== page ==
Despite low oil, Gulf of Mexico production expected to hit record high

Even with the price of oil hovering near $30 a barrel, crude production from the Gulf of Mexico is expected to hit record levels in 2017, the U.S. Energy Information Administration projects.

Because deep-water projects are costly and take years to come online, many expensive projects were authorized before the price of oil began to plummet. In general, Gulf production is less sensitive to short-term crude pricing movement than onshore shale production.

The EIA projects Gulf production will average 1.63 million barrels per day this year and 1.79 million barrels a day in 2017, including hitting 1.91 million barrels in December 2017.

The previous high of more than 1.7 million barrels came in 2009 in advance of the 2010 drilling moratorium after the Deepwater Horizon tragedy.

Gulf oil is expected to represent 18 percent and 21 percent of total U.S. crude production in 2016 and 2017, respectively.

The low price of oil is keeping most energy companies from approving new Gulf projects, but several are already in the works. The market instability changes add an element of uncertainty because projects in the early stages of development could be delayed, the EIA noted.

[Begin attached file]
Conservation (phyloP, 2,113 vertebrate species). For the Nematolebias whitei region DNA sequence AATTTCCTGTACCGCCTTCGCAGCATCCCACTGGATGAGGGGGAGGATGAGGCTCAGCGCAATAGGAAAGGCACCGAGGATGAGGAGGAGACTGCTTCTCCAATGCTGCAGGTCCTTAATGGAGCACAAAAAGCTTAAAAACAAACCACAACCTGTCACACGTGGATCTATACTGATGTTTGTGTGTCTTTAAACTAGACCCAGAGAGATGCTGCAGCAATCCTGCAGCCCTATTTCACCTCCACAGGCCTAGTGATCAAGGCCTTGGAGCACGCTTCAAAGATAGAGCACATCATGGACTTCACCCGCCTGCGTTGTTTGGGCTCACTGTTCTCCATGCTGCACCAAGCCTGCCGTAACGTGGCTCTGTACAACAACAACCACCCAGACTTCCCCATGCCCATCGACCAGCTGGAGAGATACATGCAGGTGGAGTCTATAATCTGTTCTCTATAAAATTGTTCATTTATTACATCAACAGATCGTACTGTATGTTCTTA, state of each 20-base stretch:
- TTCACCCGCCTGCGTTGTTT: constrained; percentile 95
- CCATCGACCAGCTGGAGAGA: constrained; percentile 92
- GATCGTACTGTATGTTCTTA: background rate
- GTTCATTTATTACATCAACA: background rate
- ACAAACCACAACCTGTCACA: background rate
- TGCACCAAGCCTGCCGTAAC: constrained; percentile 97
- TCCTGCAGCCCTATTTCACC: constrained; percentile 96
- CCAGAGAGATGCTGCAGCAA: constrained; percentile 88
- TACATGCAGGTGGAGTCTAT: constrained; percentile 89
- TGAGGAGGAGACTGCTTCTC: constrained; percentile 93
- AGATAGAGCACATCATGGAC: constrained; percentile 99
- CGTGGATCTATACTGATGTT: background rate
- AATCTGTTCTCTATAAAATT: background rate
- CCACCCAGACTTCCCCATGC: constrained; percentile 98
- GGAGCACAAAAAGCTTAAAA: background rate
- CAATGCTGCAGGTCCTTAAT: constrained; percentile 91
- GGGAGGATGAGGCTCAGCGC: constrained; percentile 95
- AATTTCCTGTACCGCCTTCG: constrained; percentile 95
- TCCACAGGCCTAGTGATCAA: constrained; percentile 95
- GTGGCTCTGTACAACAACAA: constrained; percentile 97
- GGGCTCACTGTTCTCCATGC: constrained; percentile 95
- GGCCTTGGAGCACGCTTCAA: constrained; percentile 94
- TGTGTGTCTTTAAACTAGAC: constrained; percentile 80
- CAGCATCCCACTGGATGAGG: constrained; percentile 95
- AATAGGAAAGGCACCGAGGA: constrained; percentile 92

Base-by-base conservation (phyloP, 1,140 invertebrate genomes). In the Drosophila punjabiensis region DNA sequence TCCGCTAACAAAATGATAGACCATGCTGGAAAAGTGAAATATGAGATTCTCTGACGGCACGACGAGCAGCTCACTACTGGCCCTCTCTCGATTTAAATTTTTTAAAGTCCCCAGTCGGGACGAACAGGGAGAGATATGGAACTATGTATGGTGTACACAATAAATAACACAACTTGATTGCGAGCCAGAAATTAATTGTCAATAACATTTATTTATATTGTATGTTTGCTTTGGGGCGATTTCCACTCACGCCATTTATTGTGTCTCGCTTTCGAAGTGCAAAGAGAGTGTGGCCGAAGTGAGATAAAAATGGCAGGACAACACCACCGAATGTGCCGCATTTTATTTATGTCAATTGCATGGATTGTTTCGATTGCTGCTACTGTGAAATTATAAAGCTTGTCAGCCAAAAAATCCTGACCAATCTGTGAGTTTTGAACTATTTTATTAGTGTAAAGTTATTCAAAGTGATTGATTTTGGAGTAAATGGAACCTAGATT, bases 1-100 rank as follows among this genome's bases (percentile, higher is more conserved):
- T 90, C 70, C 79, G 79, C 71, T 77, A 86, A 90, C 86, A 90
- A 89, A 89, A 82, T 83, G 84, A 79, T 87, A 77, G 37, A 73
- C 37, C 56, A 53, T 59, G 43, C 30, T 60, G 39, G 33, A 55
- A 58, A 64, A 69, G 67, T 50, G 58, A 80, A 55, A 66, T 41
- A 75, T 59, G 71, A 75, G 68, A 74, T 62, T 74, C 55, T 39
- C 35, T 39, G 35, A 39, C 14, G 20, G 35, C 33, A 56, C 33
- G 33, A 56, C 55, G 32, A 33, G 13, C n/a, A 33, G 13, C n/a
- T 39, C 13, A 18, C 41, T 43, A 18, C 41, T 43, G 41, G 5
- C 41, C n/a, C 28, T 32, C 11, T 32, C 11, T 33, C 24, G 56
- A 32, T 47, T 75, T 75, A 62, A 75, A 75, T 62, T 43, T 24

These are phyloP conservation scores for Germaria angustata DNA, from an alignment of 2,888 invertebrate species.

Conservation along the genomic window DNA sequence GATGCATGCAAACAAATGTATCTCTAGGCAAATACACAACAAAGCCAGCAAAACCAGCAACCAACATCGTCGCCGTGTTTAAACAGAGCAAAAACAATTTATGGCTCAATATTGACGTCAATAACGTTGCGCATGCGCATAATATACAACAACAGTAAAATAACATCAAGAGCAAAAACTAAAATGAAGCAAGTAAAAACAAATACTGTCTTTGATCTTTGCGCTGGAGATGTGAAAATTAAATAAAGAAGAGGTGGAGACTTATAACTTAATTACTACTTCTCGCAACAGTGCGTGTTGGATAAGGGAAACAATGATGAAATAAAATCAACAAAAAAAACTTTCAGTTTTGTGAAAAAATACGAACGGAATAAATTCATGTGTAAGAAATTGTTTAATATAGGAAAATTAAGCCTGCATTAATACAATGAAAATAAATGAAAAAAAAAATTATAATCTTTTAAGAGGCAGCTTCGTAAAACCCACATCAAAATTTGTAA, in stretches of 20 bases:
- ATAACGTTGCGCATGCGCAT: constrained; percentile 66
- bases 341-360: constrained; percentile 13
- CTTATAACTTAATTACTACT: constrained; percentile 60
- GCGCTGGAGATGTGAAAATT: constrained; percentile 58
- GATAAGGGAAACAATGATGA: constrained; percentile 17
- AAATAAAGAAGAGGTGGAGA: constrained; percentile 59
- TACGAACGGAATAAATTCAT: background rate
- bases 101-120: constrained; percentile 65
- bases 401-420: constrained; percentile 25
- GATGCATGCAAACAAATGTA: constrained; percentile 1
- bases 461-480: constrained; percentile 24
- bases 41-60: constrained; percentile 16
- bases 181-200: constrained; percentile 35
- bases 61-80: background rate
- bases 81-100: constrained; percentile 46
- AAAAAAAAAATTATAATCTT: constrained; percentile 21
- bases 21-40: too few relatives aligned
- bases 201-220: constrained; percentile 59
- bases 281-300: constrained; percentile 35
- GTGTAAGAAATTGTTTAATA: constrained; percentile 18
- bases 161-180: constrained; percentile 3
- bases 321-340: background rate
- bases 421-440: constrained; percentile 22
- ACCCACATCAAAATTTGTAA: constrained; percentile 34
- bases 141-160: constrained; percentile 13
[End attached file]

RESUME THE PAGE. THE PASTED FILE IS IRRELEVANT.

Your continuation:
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The EIA is counting on additional oil coming from 14 new deep-water projects, including eight that came online last year. Four are expected to start this year, as well as two more in 2017.

Some of the projects already in operation include Royal Dutch Shell’s Perdido and Mars B projects, Exxon Mobil’s and Anadarko Petroleum’s Lucius, and Noble Energy’s Rio Grande. Some of the fields yet to come online are Shell’s Stones and Noble’s Gunflint. Anadarko’s Heidelberg field just came online in January.

Shell’s Stones field will use the first floating production, storage, and offload vessel, or FPSO, in the Gulf.

With the exception of Anadarko’s Lucius field, each of the fields was developed as a subsea well that is tied back to nearby existing production facilities. The use of subsea tiebacks allows producers to reduce both project costs and start-up times. The Lucius field produces oil using a floating production platform that supports drilling, production, and storage operations, known as a truss spar.

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